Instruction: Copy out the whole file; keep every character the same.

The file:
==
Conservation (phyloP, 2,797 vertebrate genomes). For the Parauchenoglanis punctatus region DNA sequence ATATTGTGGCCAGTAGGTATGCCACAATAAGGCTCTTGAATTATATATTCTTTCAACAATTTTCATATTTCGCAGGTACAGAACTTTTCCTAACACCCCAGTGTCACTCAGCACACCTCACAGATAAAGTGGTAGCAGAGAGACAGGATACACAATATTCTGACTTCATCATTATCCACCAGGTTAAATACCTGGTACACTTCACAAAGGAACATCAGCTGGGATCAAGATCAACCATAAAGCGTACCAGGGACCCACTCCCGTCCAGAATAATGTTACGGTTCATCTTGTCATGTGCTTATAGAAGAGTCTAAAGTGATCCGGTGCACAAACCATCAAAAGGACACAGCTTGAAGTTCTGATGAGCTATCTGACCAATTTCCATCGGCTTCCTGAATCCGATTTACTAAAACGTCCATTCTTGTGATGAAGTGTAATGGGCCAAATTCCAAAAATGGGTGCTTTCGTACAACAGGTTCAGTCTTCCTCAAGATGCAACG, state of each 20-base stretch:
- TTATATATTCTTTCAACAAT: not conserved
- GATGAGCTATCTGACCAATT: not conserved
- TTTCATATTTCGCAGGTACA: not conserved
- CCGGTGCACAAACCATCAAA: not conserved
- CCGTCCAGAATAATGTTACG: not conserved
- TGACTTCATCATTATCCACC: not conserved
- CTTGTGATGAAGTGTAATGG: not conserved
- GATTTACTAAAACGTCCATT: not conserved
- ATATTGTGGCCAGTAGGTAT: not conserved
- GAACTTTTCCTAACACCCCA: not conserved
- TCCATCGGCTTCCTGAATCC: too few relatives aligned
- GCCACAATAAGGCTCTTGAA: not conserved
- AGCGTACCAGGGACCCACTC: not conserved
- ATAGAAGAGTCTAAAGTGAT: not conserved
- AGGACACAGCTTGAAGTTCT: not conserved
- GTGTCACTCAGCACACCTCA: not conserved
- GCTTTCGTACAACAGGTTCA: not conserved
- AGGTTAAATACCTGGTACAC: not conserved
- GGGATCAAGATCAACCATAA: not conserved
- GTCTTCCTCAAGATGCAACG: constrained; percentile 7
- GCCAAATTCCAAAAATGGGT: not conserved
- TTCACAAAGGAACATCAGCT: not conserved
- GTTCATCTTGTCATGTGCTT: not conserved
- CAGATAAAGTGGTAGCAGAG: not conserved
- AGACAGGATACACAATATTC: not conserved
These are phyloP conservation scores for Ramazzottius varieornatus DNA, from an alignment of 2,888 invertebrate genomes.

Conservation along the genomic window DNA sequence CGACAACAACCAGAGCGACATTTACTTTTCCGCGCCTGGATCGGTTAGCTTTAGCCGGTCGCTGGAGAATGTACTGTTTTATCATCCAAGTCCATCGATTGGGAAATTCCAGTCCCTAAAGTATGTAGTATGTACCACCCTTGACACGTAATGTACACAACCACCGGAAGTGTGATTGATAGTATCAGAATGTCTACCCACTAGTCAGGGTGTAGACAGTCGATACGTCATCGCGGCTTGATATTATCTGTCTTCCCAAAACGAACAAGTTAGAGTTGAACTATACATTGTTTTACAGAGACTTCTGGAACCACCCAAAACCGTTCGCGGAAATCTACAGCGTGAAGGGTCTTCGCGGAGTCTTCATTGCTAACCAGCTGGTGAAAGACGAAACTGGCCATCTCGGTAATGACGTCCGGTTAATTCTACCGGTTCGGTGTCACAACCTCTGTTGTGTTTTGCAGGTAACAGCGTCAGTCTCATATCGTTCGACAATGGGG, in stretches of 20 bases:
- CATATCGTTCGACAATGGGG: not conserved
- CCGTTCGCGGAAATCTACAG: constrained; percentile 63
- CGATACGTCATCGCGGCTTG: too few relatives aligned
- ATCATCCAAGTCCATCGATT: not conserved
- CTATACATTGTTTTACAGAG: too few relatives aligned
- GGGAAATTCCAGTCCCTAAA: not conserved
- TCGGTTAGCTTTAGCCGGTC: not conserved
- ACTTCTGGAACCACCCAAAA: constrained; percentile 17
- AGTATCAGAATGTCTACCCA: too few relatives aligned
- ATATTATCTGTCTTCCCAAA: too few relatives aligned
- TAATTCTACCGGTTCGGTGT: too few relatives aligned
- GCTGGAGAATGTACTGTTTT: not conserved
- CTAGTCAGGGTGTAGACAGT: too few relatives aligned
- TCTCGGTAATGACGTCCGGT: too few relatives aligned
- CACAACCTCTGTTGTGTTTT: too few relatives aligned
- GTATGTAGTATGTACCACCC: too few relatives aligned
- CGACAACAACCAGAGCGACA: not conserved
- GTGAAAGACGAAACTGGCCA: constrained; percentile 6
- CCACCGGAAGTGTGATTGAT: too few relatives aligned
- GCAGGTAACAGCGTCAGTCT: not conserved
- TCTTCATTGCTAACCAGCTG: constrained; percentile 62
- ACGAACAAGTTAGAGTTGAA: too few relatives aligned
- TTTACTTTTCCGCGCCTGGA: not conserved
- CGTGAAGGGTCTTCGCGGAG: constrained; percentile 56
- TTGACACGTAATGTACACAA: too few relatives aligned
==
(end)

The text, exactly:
Conservation (phyloP, 2,797 vertebrate genomes). For the Parauchenoglanis punctatus region DNA sequence ATATTGTGGCCAGTAGGTATGCCACAATAAGGCTCTTGAATTATATATTCTTTCAACAATTTTCATATTTCGCAGGTACAGAACTTTTCCTAACACCCCAGTGTCACTCAGCACACCTCACAGATAAAGTGGTAGCAGAGAGACAGGATACACAATATTCTGACTTCATCATTATCCACCAGGTTAAATACCTGGTACACTTCACAAAGGAACATCAGCTGGGATCAAGATCAACCATAAAGCGTACCAGGGACCCACTCCCGTCCAGAATAATGTTACGGTTCATCTTGTCATGTGCTTATAGAAGAGTCTAAAGTGATCCGGTGCACAAACCATCAAAAGGACACAGCTTGAAGTTCTGATGAGCTATCTGACCAATTTCCATCGGCTTCCTGAATCCGATTTACTAAAACGTCCATTCTTGTGATGAAGTGTAATGGGCCAAATTCCAAAAATGGGTGCTTTCGTACAACAGGTTCAGTCTTCCTCAAGATGCAACG, state of each 20-base stretch:
- TTATATATTCTTTCAACAAT: not conserved
- GATGAGCTATCTGACCAATT: not conserved
- TTTCATATTTCGCAGGTACA: not conserved
- CCGGTGCACAAACCATCAAA: not conserved
- CCGTCCAGAATAATGTTACG: not conserved
- TGACTTCATCATTATCCACC: not conserved
- CTTGTGATGAAGTGTAATGG: not conserved
- GATTTACTAAAACGTCCATT: not conserved
- ATATTGTGGCCAGTAGGTAT: not conserved
- GAACTTTTCCTAACACCCCA: not conserved
- TCCATCGGCTTCCTGAATCC: too few relatives aligned
- GCCACAATAAGGCTCTTGAA: not conserved
- AGCGTACCAGGGACCCACTC: not conserved
- ATAGAAGAGTCTAAAGTGAT: not conserved
- AGGACACAGCTTGAAGTTCT: not conserved
- GTGTCACTCAGCACACCTCA: not conserved
- GCTTTCGTACAACAGGTTCA: not conserved
- AGGTTAAATACCTGGTACAC: not conserved
- GGGATCAAGATCAACCATAA: not conserved
- GTCTTCCTCAAGATGCAACG: constrained; percentile 7
- GCCAAATTCCAAAAATGGGT: not conserved
- TTCACAAAGGAACATCAGCT: not conserved
- GTTCATCTTGTCATGTGCTT: not conserved
- CAGATAAAGTGGTAGCAGAG: not conserved
- AGACAGGATACACAATATTC: not conserved
These are phyloP conservation scores for Ramazzottius varieornatus DNA, from an alignment of 2,888 invertebrate genomes.

Conservation along the genomic window DNA sequence CGACAACAACCAGAGCGACATTTACTTTTCCGCGCCTGGATCGGTTAGCTTTAGCCGGTCGCTGGAGAATGTACTGTTTTATCATCCAAGTCCATCGATTGGGAAATTCCAGTCCCTAAAGTATGTAGTATGTACCACCCTTGACACGTAATGTACACAACCACCGGAAGTGTGATTGATAGTATCAGAATGTCTACCCACTAGTCAGGGTGTAGACAGTCGATACGTCATCGCGGCTTGATATTATCTGTCTTCCCAAAACGAACAAGTTAGAGTTGAACTATACATTGTTTTACAGAGACTTCTGGAACCACCCAAAACCGTTCGCGGAAATCTACAGCGTGAAGGGTCTTCGCGGAGTCTTCATTGCTAACCAGCTGGTGAAAGACGAAACTGGCCATCTCGGTAATGACGTCCGGTTAATTCTACCGGTTCGGTGTCACAACCTCTGTTGTGTTTTGCAGGTAACAGCGTCAGTCTCATATCGTTCGACAATGGGG, in stretches of 20 bases:
- CATATCGTTCGACAATGGGG: not conserved
- CCGTTCGCGGAAATCTACAG: constrained; percentile 63
- CGATACGTCATCGCGGCTTG: too few relatives aligned
- ATCATCCAAGTCCATCGATT: not conserved
- CTATACATTGTTTTACAGAG: too few relatives aligned
- GGGAAATTCCAGTCCCTAAA: not conserved
- TCGGTTAGCTTTAGCCGGTC: not conserved
- ACTTCTGGAACCACCCAAAA: constrained; percentile 17
- AGTATCAGAATGTCTACCCA: too few relatives aligned
- ATATTATCTGTCTTCCCAAA: too few relatives aligned
- TAATTCTACCGGTTCGGTGT: too few relatives aligned
- GCTGGAGAATGTACTGTTTT: not conserved
- CTAGTCAGGGTGTAGACAGT: too few relatives aligned
- TCTCGGTAATGACGTCCGGT: too few relatives aligned
- CACAACCTCTGTTGTGTTTT: too few relatives aligned
- GTATGTAGTATGTACCACCC: too few relatives aligned
- CGACAACAACCAGAGCGACA: not conserved
- GTGAAAGACGAAACTGGCCA: constrained; percentile 6
- CCACCGGAAGTGTGATTGAT: too few relatives aligned
- GCAGGTAACAGCGTCAGTCT: not conserved
- TCTTCATTGCTAACCAGCTG: constrained; percentile 62
- ACGAACAAGTTAGAGTTGAA: too few relatives aligned
- TTTACTTTTCCGCGCCTGGA: not conserved
- CGTGAAGGGTCTTCGCGGAG: constrained; percentile 56
- TTGACACGTAATGTACACAA: too few relatives aligned